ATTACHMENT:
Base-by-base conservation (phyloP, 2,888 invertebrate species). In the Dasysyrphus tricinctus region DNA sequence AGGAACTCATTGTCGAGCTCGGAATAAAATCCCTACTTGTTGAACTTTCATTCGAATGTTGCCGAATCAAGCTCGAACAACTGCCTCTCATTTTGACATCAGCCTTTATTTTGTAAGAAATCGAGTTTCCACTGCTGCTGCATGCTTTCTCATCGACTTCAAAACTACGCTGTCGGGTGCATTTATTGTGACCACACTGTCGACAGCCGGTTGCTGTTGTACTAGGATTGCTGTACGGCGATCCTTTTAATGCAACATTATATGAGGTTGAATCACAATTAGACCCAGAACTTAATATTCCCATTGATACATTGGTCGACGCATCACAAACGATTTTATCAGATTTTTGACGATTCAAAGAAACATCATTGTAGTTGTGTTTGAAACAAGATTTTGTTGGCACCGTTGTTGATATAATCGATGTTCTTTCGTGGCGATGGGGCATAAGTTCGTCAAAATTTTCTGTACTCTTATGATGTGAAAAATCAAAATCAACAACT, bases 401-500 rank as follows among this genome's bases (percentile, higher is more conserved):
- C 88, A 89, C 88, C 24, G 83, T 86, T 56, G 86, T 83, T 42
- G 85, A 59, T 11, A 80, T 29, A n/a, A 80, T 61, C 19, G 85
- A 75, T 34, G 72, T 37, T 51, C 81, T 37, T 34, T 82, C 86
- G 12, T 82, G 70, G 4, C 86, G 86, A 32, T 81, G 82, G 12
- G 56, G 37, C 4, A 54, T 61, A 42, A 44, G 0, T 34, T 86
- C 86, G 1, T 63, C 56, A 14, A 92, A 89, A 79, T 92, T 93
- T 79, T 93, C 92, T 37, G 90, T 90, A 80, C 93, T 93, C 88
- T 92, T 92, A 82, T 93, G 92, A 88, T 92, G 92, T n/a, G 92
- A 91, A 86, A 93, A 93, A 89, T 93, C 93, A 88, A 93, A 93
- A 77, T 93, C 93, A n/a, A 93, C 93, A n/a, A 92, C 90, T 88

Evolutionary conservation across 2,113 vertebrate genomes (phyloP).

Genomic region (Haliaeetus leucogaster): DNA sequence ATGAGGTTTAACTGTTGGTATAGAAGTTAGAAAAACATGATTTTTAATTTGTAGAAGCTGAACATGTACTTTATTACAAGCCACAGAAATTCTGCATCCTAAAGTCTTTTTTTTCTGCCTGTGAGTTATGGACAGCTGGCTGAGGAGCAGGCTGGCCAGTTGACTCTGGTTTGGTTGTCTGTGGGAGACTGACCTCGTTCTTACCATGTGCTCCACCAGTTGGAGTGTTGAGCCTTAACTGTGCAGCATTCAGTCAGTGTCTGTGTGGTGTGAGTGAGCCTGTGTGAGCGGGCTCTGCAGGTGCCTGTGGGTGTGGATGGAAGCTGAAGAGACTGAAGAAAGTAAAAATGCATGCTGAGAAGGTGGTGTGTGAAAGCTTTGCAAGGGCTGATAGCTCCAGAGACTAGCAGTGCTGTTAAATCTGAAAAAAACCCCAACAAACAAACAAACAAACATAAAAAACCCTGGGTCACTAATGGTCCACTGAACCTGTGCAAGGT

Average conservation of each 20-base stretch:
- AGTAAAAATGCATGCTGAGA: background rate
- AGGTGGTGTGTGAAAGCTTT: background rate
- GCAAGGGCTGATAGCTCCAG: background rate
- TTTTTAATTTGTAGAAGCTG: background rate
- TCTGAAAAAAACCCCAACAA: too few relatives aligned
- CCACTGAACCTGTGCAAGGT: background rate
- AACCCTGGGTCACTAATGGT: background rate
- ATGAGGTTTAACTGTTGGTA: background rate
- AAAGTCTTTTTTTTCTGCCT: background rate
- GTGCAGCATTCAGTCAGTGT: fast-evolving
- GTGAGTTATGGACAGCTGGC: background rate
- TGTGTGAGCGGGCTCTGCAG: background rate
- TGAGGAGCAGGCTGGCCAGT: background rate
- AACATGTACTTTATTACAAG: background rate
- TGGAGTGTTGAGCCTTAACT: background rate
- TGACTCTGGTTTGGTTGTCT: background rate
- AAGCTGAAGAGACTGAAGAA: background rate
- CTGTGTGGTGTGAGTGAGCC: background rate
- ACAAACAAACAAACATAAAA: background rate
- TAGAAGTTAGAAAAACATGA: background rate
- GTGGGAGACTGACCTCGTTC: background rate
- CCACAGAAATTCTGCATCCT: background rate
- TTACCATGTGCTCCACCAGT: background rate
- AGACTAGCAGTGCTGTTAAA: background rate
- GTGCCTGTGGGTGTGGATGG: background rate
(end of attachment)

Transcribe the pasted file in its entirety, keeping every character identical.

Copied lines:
Base-by-base conservation (phyloP, 2,888 invertebrate species). In the Dasysyrphus tricinctus region DNA sequence AGGAACTCATTGTCGAGCTCGGAATAAAATCCCTACTTGTTGAACTTTCATTCGAATGTTGCCGAATCAAGCTCGAACAACTGCCTCTCATTTTGACATCAGCCTTTATTTTGTAAGAAATCGAGTTTCCACTGCTGCTGCATGCTTTCTCATCGACTTCAAAACTACGCTGTCGGGTGCATTTATTGTGACCACACTGTCGACAGCCGGTTGCTGTTGTACTAGGATTGCTGTACGGCGATCCTTTTAATGCAACATTATATGAGGTTGAATCACAATTAGACCCAGAACTTAATATTCCCATTGATACATTGGTCGACGCATCACAAACGATTTTATCAGATTTTTGACGATTCAAAGAAACATCATTGTAGTTGTGTTTGAAACAAGATTTTGTTGGCACCGTTGTTGATATAATCGATGTTCTTTCGTGGCGATGGGGCATAAGTTCGTCAAAATTTTCTGTACTCTTATGATGTGAAAAATCAAAATCAACAACT, bases 401-500 rank as follows among this genome's bases (percentile, higher is more conserved):
- C 88, A 89, C 88, C 24, G 83, T 86, T 56, G 86, T 83, T 42
- G 85, A 59, T 11, A 80, T 29, A n/a, A 80, T 61, C 19, G 85
- A 75, T 34, G 72, T 37, T 51, C 81, T 37, T 34, T 82, C 86
- G 12, T 82, G 70, G 4, C 86, G 86, A 32, T 81, G 82, G 12
- G 56, G 37, C 4, A 54, T 61, A 42, A 44, G 0, T 34, T 86
- C 86, G 1, T 63, C 56, A 14, A 92, A 89, A 79, T 92, T 93
- T 79, T 93, C 92, T 37, G 90, T 90, A 80, C 93, T 93, C 88
- T 92, T 92, A 82, T 93, G 92, A 88, T 92, G 92, T n/a, G 92
- A 91, A 86, A 93, A 93, A 89, T 93, C 93, A 88, A 93, A 93
- A 77, T 93, C 93, A n/a, A 93, C 93, A n/a, A 92, C 90, T 88

Evolutionary conservation across 2,113 vertebrate genomes (phyloP).

Genomic region (Haliaeetus leucogaster): DNA sequence ATGAGGTTTAACTGTTGGTATAGAAGTTAGAAAAACATGATTTTTAATTTGTAGAAGCTGAACATGTACTTTATTACAAGCCACAGAAATTCTGCATCCTAAAGTCTTTTTTTTCTGCCTGTGAGTTATGGACAGCTGGCTGAGGAGCAGGCTGGCCAGTTGACTCTGGTTTGGTTGTCTGTGGGAGACTGACCTCGTTCTTACCATGTGCTCCACCAGTTGGAGTGTTGAGCCTTAACTGTGCAGCATTCAGTCAGTGTCTGTGTGGTGTGAGTGAGCCTGTGTGAGCGGGCTCTGCAGGTGCCTGTGGGTGTGGATGGAAGCTGAAGAGACTGAAGAAAGTAAAAATGCATGCTGAGAAGGTGGTGTGTGAAAGCTTTGCAAGGGCTGATAGCTCCAGAGACTAGCAGTGCTGTTAAATCTGAAAAAAACCCCAACAAACAAACAAACAAACATAAAAAACCCTGGGTCACTAATGGTCCACTGAACCTGTGCAAGGT

Average conservation of each 20-base stretch:
- AGTAAAAATGCATGCTGAGA: background rate
- AGGTGGTGTGTGAAAGCTTT: background rate
- GCAAGGGCTGATAGCTCCAG: background rate
- TTTTTAATTTGTAGAAGCTG: background rate
- TCTGAAAAAAACCCCAACAA: too few relatives aligned
- CCACTGAACCTGTGCAAGGT: background rate
- AACCCTGGGTCACTAATGGT: background rate
- ATGAGGTTTAACTGTTGGTA: background rate
- AAAGTCTTTTTTTTCTGCCT: background rate
- GTGCAGCATTCAGTCAGTGT: fast-evolving
- GTGAGTTATGGACAGCTGGC: background rate
- TGTGTGAGCGGGCTCTGCAG: background rate
- TGAGGAGCAGGCTGGCCAGT: background rate
- AACATGTACTTTATTACAAG: background rate
- TGGAGTGTTGAGCCTTAACT: background rate
- TGACTCTGGTTTGGTTGTCT: background rate
- AAGCTGAAGAGACTGAAGAA: background rate
- CTGTGTGGTGTGAGTGAGCC: background rate
- ACAAACAAACAAACATAAAA: background rate
- TAGAAGTTAGAAAAACATGA: background rate
- GTGGGAGACTGACCTCGTTC: background rate
- CCACAGAAATTCTGCATCCT: background rate
- TTACCATGTGCTCCACCAGT: background rate
- AGACTAGCAGTGCTGTTAAA: background rate
- GTGCCTGTGGGTGTGGATGG: background rate